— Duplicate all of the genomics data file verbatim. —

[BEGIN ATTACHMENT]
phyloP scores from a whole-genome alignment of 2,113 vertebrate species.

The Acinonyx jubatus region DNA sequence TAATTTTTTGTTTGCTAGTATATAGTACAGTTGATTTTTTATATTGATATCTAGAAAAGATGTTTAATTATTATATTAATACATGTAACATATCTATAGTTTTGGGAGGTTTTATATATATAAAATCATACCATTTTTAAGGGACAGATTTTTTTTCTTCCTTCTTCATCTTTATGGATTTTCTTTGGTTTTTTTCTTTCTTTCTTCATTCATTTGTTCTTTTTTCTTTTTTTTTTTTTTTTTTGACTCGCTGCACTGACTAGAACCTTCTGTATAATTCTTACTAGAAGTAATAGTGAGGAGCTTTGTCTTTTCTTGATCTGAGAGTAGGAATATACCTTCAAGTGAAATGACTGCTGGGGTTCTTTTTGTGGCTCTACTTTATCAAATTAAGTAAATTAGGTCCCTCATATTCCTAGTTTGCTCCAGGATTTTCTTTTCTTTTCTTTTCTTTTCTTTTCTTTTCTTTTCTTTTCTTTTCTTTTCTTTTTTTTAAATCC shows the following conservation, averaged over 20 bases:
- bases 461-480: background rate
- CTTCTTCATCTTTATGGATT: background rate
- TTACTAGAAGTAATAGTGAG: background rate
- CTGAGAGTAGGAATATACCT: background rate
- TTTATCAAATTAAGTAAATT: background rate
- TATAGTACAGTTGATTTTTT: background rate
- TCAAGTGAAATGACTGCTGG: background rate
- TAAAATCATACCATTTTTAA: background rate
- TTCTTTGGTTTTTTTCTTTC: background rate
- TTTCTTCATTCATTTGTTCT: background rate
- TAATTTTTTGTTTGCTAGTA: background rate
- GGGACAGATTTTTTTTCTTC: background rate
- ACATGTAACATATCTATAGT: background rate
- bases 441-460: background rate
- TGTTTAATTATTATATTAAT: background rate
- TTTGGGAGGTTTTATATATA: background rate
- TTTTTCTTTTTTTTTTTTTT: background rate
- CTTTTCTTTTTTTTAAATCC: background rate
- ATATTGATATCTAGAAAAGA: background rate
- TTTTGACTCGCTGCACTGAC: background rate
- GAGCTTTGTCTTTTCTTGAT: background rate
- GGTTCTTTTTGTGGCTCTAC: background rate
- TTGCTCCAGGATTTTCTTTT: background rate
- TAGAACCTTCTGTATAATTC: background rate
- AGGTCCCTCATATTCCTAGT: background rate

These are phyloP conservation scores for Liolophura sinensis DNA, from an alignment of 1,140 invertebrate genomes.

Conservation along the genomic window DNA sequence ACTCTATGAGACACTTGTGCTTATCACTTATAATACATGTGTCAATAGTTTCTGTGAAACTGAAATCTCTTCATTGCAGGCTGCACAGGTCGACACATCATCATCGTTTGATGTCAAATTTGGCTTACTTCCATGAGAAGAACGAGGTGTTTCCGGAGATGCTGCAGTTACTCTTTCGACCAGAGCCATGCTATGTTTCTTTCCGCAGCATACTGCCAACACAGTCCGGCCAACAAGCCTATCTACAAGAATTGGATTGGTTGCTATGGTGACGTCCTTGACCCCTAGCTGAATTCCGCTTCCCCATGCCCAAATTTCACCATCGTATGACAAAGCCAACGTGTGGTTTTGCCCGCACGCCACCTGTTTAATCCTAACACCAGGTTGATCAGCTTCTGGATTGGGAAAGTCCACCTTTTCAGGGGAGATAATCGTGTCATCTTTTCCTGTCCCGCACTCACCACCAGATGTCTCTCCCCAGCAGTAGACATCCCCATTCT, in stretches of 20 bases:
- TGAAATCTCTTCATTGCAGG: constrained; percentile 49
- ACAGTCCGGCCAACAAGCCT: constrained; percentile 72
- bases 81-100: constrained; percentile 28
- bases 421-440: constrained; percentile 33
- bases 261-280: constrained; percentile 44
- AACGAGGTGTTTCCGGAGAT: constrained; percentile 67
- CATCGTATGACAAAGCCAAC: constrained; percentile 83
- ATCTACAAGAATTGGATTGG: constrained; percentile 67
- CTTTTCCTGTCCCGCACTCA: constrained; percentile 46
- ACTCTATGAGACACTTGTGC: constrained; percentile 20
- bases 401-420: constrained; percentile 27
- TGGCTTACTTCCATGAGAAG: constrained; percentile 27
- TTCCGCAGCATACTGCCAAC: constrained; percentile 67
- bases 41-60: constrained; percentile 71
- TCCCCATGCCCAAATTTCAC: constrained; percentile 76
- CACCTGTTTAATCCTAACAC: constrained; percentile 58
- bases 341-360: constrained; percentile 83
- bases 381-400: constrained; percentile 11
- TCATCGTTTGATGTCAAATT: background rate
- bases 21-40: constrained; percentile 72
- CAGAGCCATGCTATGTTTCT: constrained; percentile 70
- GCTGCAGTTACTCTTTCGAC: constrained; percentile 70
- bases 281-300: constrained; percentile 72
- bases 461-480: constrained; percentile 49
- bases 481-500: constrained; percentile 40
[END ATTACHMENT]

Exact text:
phyloP scores from a whole-genome alignment of 2,113 vertebrate species.

The Acinonyx jubatus region DNA sequence TAATTTTTTGTTTGCTAGTATATAGTACAGTTGATTTTTTATATTGATATCTAGAAAAGATGTTTAATTATTATATTAATACATGTAACATATCTATAGTTTTGGGAGGTTTTATATATATAAAATCATACCATTTTTAAGGGACAGATTTTTTTTCTTCCTTCTTCATCTTTATGGATTTTCTTTGGTTTTTTTCTTTCTTTCTTCATTCATTTGTTCTTTTTTCTTTTTTTTTTTTTTTTTTGACTCGCTGCACTGACTAGAACCTTCTGTATAATTCTTACTAGAAGTAATAGTGAGGAGCTTTGTCTTTTCTTGATCTGAGAGTAGGAATATACCTTCAAGTGAAATGACTGCTGGGGTTCTTTTTGTGGCTCTACTTTATCAAATTAAGTAAATTAGGTCCCTCATATTCCTAGTTTGCTCCAGGATTTTCTTTTCTTTTCTTTTCTTTTCTTTTCTTTTCTTTTCTTTTCTTTTCTTTTCTTTTTTTTAAATCC shows the following conservation, averaged over 20 bases:
- bases 461-480: background rate
- CTTCTTCATCTTTATGGATT: background rate
- TTACTAGAAGTAATAGTGAG: background rate
- CTGAGAGTAGGAATATACCT: background rate
- TTTATCAAATTAAGTAAATT: background rate
- TATAGTACAGTTGATTTTTT: background rate
- TCAAGTGAAATGACTGCTGG: background rate
- TAAAATCATACCATTTTTAA: background rate
- TTCTTTGGTTTTTTTCTTTC: background rate
- TTTCTTCATTCATTTGTTCT: background rate
- TAATTTTTTGTTTGCTAGTA: background rate
- GGGACAGATTTTTTTTCTTC: background rate
- ACATGTAACATATCTATAGT: background rate
- bases 441-460: background rate
- TGTTTAATTATTATATTAAT: background rate
- TTTGGGAGGTTTTATATATA: background rate
- TTTTTCTTTTTTTTTTTTTT: background rate
- CTTTTCTTTTTTTTAAATCC: background rate
- ATATTGATATCTAGAAAAGA: background rate
- TTTTGACTCGCTGCACTGAC: background rate
- GAGCTTTGTCTTTTCTTGAT: background rate
- GGTTCTTTTTGTGGCTCTAC: background rate
- TTGCTCCAGGATTTTCTTTT: background rate
- TAGAACCTTCTGTATAATTC: background rate
- AGGTCCCTCATATTCCTAGT: background rate

These are phyloP conservation scores for Liolophura sinensis DNA, from an alignment of 1,140 invertebrate genomes.

Conservation along the genomic window DNA sequence ACTCTATGAGACACTTGTGCTTATCACTTATAATACATGTGTCAATAGTTTCTGTGAAACTGAAATCTCTTCATTGCAGGCTGCACAGGTCGACACATCATCATCGTTTGATGTCAAATTTGGCTTACTTCCATGAGAAGAACGAGGTGTTTCCGGAGATGCTGCAGTTACTCTTTCGACCAGAGCCATGCTATGTTTCTTTCCGCAGCATACTGCCAACACAGTCCGGCCAACAAGCCTATCTACAAGAATTGGATTGGTTGCTATGGTGACGTCCTTGACCCCTAGCTGAATTCCGCTTCCCCATGCCCAAATTTCACCATCGTATGACAAAGCCAACGTGTGGTTTTGCCCGCACGCCACCTGTTTAATCCTAACACCAGGTTGATCAGCTTCTGGATTGGGAAAGTCCACCTTTTCAGGGGAGATAATCGTGTCATCTTTTCCTGTCCCGCACTCACCACCAGATGTCTCTCCCCAGCAGTAGACATCCCCATTCT, in stretches of 20 bases:
- TGAAATCTCTTCATTGCAGG: constrained; percentile 49
- ACAGTCCGGCCAACAAGCCT: constrained; percentile 72
- bases 81-100: constrained; percentile 28
- bases 421-440: constrained; percentile 33
- bases 261-280: constrained; percentile 44
- AACGAGGTGTTTCCGGAGAT: constrained; percentile 67
- CATCGTATGACAAAGCCAAC: constrained; percentile 83
- ATCTACAAGAATTGGATTGG: constrained; percentile 67
- CTTTTCCTGTCCCGCACTCA: constrained; percentile 46
- ACTCTATGAGACACTTGTGC: constrained; percentile 20
- bases 401-420: constrained; percentile 27
- TGGCTTACTTCCATGAGAAG: constrained; percentile 27
- TTCCGCAGCATACTGCCAAC: constrained; percentile 67
- bases 41-60: constrained; percentile 71
- TCCCCATGCCCAAATTTCAC: constrained; percentile 76
- CACCTGTTTAATCCTAACAC: constrained; percentile 58
- bases 341-360: constrained; percentile 83
- bases 381-400: constrained; percentile 11
- TCATCGTTTGATGTCAAATT: background rate
- bases 21-40: constrained; percentile 72
- CAGAGCCATGCTATGTTTCT: constrained; percentile 70
- GCTGCAGTTACTCTTTCGAC: constrained; percentile 70
- bases 281-300: constrained; percentile 72
- bases 461-480: constrained; percentile 49
- bases 481-500: constrained; percentile 40